Televisions have enjoyed evolution on a level perhaps quicker and more visible than any other technology; no longer do our televisions rely on antennas, no longer do we have to bang on the TV set to get the picture right and no longer are we glued to them all the time.
Well, maybe not everything’s changed.
Still, televisions continue to get bigger and better with newer, more futuristic features, and corresponding with this rise are debates on designs: the best OLED TVs, the best smart televisions, the best televisions with digital antenna support and so on.
While flat-screen TVs are still all the rage, there’s also a discussion to be had about curved screen VS flat-screen TVs and whether these hold any merit over the other options you’d have when on the market for a new model.
What Is A Curved Screen TV?
A curved TV is exactly what the name says it is.
Curved (VS flat screen) TVs simply feature a curved panel as opposed to a flat one. Any type of TV can be curved, and a curved TV can be of any type – some of the best 75 to 80-inch TVs are curved, and some flat.
Curved projection screens, of course, have been around for nigh-on 70 years at this point, so the introduction of curved TVs in this past decade isn’t much of a surprise from an innovation angle, but the utility is as expected – the immersive IMAX experience in your living room.
Very simply, curved TVs operate (and are marketed) similar to the notion of ideal seats in a theater, with the ideal position for home television viewing being directly in front of the central point and axis, disallowing for various forms of color and picture distortion.
The manufacturers of curved TVs also claim that the glare from ambient light is minimized in such sets. Both of these have to do with the fact that the “central” view is equidistant from any given point.
Whether or not these ideas were as practical in real-life application remained to be seen, however, even as curved TV took the mid-2010s by storm, with many new models being marketed by Samsung and LG, notably.
Comparing Curved VS Flat TV
Of course, we can see a problem with the very idea behind curved TVs right off the bat. Unless you had a screen at least half the length of your wall, the experience would not come close to that of a theater. Most of us don’t think of the “curved” screen when we think of the cinema, but of the size, the sound setup, and perhaps the overall comfort level.
Additionally, some of the best TV stands only support flat-screen TVs, but this is now more a market sector-based decision than anything else. Of course, mounting them, an option that’s only been enabled in the last few couples of years, just makes the viewing angle and the television set itself, sticking out like a sore thumb as the back of the TV becomes prominent, feel awkward overall.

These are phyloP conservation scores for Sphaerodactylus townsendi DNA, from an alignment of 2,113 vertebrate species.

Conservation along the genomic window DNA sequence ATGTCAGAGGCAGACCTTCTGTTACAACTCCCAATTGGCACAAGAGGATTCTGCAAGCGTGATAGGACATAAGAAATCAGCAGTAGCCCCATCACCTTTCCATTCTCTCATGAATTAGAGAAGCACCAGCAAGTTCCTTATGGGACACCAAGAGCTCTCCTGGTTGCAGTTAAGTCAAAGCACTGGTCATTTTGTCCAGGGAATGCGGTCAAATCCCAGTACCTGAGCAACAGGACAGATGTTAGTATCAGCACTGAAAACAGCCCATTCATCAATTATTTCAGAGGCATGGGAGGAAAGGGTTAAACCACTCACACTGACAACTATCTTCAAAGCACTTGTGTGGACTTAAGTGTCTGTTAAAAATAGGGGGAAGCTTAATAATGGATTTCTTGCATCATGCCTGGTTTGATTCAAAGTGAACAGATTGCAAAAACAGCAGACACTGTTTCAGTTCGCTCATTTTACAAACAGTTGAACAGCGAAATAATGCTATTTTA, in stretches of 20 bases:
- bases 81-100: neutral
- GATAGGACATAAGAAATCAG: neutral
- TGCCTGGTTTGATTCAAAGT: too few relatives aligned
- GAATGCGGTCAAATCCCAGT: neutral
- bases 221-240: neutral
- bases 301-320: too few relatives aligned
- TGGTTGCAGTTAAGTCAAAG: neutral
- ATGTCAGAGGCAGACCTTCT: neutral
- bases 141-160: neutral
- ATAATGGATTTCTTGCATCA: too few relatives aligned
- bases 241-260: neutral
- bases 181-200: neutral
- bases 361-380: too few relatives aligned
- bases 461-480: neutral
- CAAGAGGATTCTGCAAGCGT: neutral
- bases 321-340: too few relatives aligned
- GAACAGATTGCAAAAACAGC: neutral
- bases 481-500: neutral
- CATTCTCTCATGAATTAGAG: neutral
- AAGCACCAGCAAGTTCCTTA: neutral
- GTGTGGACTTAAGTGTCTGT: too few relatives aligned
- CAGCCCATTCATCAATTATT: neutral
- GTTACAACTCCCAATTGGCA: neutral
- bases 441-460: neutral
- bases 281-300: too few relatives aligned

Yes, while the viewing immersion does increase by a certain degree, it comes with some caveats with the purported merits. There’s an issue of exaggerated reflections (not unlike the funhouse effect) being produced on a curved TV, which ends up being an inconvenience that can be very unsettling unless you somehow have zero lightings in the room.
It can also be argued that a flat TV ultimately gives a linear effect to the picture quality as the viewing angle changes, whereas on a curved TV, whichever side you’re closer to will “degrade” quickly as you move. This is especially true if you’re standing up or sitting down below the center or level with the middle, which will give the impression of the image curving up or down.
People have also reported that the difference is subtle, perhaps noticeable only by people who spend a lot of time with their television one-on-one. Of course, the size of the television is always key.
Curved TVs are also, ultimately, more expensive and “rarer” than their flat counterparts, which means it might not be a good investment if you want to sell it off later. Still, our recommendations for the best models close off this article in case you’re swayed by the next section which lists the benefits of having a curved TV.
Arguments For Buying Curved TVs
Apart from the pros and cons that are debatable at best, there are some stand-out features from a technical viewpoint in favor of curved televisions.
Firstly – and the most immediately noticeable for many – is the increased depth perception. Curving the edges forward naturally accomplishes this, but in many models (mostly Samsung), the level of possible depth enhancement processing makes for field depth to be boosted via adjusting contrast.
On that note, most curved screen televisions feature better contrast overall than their non-curved counterparts, around 1.5-1.8 times more according to reports, owing to the light being directly much more pointedly at the viewer’s eyes.
The arguments for even viewing distance are also most highlighted in the larger models with a 4200mm-radius curvature level that tracks the human eye’s naturally curved shape better (the same argument used in the cinema screen comparisons from before).
Finally, wherever the viewing angle isn’t associated with the problems we’ve already discussed, curved screens do get around the technical directionality problem of most LCD television sets where the arrays make for desaturation and low contrast the further down from the sides that you watch your TV.